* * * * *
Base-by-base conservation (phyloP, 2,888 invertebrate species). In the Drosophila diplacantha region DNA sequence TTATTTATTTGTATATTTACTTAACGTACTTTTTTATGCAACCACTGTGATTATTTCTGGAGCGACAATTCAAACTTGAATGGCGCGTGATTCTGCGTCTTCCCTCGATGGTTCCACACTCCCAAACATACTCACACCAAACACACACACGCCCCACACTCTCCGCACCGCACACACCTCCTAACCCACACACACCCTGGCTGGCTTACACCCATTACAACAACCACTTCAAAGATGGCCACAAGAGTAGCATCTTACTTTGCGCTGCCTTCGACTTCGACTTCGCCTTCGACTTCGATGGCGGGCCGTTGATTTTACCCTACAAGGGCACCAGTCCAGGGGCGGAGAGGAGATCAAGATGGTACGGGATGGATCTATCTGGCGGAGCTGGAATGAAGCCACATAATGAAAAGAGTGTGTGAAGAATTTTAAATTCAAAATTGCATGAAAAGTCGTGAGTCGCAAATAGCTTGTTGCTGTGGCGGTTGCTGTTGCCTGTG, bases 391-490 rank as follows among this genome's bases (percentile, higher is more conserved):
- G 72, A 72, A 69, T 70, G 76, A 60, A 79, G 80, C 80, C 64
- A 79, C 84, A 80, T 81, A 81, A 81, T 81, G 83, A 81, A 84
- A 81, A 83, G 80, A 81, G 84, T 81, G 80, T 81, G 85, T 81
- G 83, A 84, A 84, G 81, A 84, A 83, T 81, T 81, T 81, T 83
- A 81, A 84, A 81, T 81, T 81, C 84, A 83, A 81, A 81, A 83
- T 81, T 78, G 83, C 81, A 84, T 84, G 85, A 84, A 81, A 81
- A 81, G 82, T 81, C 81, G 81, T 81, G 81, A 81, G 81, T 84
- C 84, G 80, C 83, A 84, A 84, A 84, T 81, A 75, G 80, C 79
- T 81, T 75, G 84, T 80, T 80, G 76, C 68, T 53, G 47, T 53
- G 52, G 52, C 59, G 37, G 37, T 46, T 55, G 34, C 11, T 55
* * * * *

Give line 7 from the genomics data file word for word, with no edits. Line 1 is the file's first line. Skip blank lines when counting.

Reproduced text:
- T 81, T 78, G 83, C 81, A 84, T 84, G 85, A 84, A 81, A 81